Interesting, this is also my experience. I would add that in addition to marketing teams what also worked for us is selling directly to innovation/digital teams, or even core business ones, because like you said young folks are used to buy SaaS online. The key is bypassing IT, because as soon as it goes through them you are in for that big sale process greatly described by the GP post.

Agree with this and it seems like a really hard process. How is it that every enterprise I have worked at then seems to have one of everything and so many redundant tools. Is it just accumulation of crap over time? Good relationships that cut short this process? Straight up corruption?

All of the above, plus vanity projects. If certain people want a system, in many enterprises everyone below will bend over backwards to get it for them.

I will give you an example. A few years ago every c had a BlackBerry. IT ran BlackBerry business server alongside Exchange. Everyone was happy. One day a non-exec got an iPhone from his other job and wanted his emails from your co on the same device. There is no way to resist these requests, they will have it. Need to upgrade Exchange? Do it then, need to turn on web services, do it then. Need to hire back that team from Cisco for the week to sort the router, do it then. Need to hire the compliance consultant to rewrite your policies...etc.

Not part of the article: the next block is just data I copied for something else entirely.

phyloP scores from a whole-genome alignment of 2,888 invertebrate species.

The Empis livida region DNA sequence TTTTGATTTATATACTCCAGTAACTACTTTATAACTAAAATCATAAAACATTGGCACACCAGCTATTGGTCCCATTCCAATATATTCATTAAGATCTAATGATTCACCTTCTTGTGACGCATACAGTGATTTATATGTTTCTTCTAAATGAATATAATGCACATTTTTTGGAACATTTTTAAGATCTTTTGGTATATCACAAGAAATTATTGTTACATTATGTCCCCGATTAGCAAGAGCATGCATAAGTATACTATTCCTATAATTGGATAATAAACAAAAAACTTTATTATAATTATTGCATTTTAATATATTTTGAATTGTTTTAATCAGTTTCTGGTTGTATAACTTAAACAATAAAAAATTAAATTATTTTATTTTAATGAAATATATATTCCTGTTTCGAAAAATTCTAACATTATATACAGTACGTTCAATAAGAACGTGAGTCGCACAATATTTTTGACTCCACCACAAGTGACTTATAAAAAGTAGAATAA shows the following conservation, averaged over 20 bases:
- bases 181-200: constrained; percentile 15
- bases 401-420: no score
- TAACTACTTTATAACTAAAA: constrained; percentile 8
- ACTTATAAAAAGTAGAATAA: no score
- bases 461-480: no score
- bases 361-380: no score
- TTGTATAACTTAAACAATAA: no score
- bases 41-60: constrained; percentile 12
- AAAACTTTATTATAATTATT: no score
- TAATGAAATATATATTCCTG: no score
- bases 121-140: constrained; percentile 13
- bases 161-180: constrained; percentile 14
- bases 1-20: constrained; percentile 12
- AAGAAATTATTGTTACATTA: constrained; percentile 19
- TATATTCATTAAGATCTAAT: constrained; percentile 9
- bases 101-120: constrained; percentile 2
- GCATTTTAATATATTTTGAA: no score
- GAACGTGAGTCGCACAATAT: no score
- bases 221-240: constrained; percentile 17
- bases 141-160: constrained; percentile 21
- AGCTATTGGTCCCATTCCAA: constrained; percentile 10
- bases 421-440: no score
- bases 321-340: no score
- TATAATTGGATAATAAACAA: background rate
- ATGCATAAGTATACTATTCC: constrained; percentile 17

When senior people want a toy they will have it (as long as it doesn't upset the other board members toys).

I guess that suggests that being the toy is the way to shortcut the long enterprise buying pattern. That or being the missing link that lets an IT manager deploy said toy more easily.

How do these people become so powerful..? What do they have to give in exchange?

In the case of non-execs, they are often insisted on by investors. They are seasoned board members to keep the execs in order, that kind of thing. They have little operational interest in the company, and instead bring 'corporate governance'. They have a part to play in managing the board, not the company. They make investors feel better about investing in a company run by some technology upstart with no track record. In the UK they would probably be senior (perhaps semi-retired) auditors or corporate lawyers. They may also be people with a track record in that industry, designed to open doors.

Institutional investors tend to be pretty conservative, and these are their sort of people.

Got it - thanks for the helpful insight!

they decide on peoples bonuses, and who gets fired/promoted.